Last year, GE set up its multi-modal advanced manufacturing facility in Chakan, Pune in western India. The facility was established to produce jet engine parts, locomotive components, wind turbines, and a host of other additively and traditionally manufactured components for a number of GE companies. The facility now employs 1,500 workers, responsible for operating 3D printers and other machinery, reports 3ders.org.
The manufacturing unit in Pune will eventually produce critical end-use components such as the jet engine fuel nozzles, but first it will fulfill a more urgent need: 3D printing replacement parts for broken machinery. Replacement parts, especially for older appliances, can be incredibly difficult to source when those appliances are discontinued or simply made in small quantities. 3D printing these replacement parts is much faster than producing them using traditional manufacturing techniques.
“3D printing isn’t anything new at GE,” said Prabhjot Singh, Manager of GE’s Additive Manufacturing Lab in Schenectady, New York. “It’s been around for decades and has been typically used to repair worn-out or broken down, high-value industrial parts such as compressor blades or gears using laser cladding technology.”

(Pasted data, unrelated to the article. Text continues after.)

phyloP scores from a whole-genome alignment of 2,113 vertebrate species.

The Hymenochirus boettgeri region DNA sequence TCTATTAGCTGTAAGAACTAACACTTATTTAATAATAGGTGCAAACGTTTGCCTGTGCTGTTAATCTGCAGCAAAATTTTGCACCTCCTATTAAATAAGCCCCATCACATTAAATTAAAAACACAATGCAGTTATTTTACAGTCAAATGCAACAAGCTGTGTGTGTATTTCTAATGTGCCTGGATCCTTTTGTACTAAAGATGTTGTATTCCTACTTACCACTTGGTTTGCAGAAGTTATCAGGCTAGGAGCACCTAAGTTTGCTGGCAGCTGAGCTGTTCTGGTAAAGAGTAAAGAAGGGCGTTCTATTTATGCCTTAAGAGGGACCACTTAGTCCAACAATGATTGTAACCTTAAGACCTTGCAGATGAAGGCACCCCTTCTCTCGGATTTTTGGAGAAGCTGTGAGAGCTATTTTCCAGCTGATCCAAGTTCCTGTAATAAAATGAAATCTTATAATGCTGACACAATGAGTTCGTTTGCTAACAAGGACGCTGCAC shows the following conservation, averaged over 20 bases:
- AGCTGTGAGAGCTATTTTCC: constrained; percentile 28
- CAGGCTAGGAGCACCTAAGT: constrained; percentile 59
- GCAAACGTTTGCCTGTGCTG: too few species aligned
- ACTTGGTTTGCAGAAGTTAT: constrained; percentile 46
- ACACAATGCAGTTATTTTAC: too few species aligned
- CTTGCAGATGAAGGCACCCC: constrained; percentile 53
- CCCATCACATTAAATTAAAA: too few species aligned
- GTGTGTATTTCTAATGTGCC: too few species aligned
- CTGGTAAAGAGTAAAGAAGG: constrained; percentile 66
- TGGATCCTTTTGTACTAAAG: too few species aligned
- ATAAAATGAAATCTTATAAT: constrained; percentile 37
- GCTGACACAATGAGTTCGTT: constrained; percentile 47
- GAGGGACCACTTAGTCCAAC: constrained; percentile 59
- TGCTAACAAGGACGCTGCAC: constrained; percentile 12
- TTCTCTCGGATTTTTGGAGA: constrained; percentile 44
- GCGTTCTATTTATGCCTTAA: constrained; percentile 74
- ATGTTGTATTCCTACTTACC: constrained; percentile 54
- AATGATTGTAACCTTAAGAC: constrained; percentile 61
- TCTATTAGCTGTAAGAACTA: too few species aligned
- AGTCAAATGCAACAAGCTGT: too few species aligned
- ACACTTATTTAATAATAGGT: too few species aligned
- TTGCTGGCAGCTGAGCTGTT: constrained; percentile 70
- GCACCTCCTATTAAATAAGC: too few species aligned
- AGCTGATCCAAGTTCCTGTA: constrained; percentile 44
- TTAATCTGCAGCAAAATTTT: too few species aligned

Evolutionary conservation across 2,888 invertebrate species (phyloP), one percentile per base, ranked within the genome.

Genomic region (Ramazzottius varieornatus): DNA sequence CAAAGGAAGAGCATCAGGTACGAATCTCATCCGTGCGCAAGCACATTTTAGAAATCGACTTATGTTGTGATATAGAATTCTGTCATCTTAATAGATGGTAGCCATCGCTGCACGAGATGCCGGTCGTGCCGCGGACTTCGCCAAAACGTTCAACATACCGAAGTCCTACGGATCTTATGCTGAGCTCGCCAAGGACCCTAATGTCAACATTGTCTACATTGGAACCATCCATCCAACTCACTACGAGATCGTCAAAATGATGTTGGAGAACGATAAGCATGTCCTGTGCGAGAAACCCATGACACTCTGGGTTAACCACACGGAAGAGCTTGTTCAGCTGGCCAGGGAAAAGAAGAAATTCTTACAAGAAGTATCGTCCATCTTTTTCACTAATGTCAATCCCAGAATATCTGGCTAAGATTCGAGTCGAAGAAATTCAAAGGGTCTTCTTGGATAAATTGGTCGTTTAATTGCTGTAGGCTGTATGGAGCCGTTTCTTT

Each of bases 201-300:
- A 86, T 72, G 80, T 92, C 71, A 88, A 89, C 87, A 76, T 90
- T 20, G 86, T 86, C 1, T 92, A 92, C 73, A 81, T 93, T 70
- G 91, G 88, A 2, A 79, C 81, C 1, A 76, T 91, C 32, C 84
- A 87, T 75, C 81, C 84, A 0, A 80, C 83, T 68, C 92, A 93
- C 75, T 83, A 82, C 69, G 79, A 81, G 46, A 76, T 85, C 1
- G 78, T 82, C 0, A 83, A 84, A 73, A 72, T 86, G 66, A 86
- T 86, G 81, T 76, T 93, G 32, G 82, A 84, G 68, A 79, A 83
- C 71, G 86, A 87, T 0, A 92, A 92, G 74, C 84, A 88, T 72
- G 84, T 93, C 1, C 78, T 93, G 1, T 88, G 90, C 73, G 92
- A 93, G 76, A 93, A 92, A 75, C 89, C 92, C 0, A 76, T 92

The multi-modal facility in Pune and GE’s development and research center in Bangalore work closely, and the latter designs new products for the Pune plant to manufacture. “We work with GE colleagues all over the world,” said Vinod Kumar, who leads materials and inspection for GE Global Research in Bangalore. “We are part of any global team’s technology project, located in various parts of the world, from day one.”